We have a continuing interest in alternative energy sources and other green technologies. I’m intrigued by this article at phys.org on new solar-based fuel cell technology coming out from MIT chemist Dan Nocera. Why it’s cool:
With one bottle of drinking water and four hours of sunlight, MIT chemist Dan Nocera claims that he can produce 30 KWh of electricity, which is enough to power an entire household in the developing world. With about three gallons of river water, he could satisfy the daily energy needs of a large American home. The key to these claims is a new, affordable catalyst that uses solar electricity to split water and generate hydrogen.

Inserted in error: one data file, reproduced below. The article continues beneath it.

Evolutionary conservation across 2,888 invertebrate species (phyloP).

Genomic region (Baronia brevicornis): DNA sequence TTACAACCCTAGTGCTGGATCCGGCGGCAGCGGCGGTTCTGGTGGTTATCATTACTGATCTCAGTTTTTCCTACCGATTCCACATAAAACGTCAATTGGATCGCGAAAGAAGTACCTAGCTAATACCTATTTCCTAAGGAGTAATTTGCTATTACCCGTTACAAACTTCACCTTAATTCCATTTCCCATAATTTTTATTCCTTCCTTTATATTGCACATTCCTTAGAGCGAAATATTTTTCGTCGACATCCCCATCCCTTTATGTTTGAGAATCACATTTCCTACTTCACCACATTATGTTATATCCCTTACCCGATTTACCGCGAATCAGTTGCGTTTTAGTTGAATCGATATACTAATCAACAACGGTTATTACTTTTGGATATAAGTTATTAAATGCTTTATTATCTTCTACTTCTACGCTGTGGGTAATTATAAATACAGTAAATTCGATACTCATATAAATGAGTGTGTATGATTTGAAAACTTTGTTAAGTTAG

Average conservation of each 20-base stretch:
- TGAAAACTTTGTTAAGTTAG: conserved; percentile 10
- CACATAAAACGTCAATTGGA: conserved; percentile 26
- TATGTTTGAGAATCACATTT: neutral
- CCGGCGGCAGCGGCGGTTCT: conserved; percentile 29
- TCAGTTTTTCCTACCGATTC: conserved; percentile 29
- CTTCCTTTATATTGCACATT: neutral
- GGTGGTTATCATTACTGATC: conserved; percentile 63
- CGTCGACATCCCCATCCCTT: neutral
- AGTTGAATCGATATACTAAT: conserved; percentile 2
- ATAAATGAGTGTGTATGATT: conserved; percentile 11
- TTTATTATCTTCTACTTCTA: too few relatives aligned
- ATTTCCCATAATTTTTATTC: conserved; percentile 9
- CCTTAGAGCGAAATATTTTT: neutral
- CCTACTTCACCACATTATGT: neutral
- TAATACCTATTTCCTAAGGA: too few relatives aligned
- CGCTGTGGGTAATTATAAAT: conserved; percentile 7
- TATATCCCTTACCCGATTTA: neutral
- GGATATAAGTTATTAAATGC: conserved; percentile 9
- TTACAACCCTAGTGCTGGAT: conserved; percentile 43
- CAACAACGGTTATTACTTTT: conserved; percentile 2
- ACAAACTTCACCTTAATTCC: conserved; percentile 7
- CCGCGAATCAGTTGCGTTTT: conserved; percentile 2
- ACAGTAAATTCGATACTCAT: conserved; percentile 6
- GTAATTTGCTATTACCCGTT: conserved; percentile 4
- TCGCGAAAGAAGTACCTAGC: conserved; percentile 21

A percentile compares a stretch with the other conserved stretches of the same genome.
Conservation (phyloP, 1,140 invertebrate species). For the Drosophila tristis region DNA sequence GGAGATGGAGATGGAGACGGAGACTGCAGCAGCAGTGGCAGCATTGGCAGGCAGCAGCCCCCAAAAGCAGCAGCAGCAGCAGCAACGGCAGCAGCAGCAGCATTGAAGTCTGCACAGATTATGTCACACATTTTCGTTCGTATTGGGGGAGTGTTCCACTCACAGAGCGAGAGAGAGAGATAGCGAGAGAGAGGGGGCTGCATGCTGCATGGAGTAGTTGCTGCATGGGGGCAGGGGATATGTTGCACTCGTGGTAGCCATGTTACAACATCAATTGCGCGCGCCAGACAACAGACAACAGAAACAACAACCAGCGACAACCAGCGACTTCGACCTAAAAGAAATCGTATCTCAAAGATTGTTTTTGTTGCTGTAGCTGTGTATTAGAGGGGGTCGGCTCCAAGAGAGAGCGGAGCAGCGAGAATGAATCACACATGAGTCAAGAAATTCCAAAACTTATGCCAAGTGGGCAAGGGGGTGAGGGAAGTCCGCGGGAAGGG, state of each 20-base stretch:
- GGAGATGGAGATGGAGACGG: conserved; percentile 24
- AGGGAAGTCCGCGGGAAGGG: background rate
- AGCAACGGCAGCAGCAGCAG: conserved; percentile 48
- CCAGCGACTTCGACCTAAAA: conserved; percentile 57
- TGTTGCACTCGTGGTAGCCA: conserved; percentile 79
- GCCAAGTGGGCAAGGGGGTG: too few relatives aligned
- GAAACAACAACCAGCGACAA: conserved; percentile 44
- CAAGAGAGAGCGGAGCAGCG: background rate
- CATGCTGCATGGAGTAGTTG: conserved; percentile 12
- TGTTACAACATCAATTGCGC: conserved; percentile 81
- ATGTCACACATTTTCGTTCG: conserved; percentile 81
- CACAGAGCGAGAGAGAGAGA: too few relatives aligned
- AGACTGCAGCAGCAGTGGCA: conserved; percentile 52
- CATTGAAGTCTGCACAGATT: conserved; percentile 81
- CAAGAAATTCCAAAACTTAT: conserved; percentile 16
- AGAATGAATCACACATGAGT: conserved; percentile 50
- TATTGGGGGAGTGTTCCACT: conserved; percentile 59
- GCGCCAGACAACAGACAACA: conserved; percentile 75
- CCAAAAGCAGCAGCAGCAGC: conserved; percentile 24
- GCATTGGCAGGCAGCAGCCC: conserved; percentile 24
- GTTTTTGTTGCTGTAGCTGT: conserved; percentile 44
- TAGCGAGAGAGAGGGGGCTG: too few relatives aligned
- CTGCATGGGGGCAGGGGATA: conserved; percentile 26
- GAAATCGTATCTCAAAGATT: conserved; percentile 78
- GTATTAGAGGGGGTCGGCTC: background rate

Nocera’s new company, Cambridge-based Sun Catalytix, recently received funding through the new ARPA-E agency that was created by the US government to promote the development of advanced energy technologies. Take a look: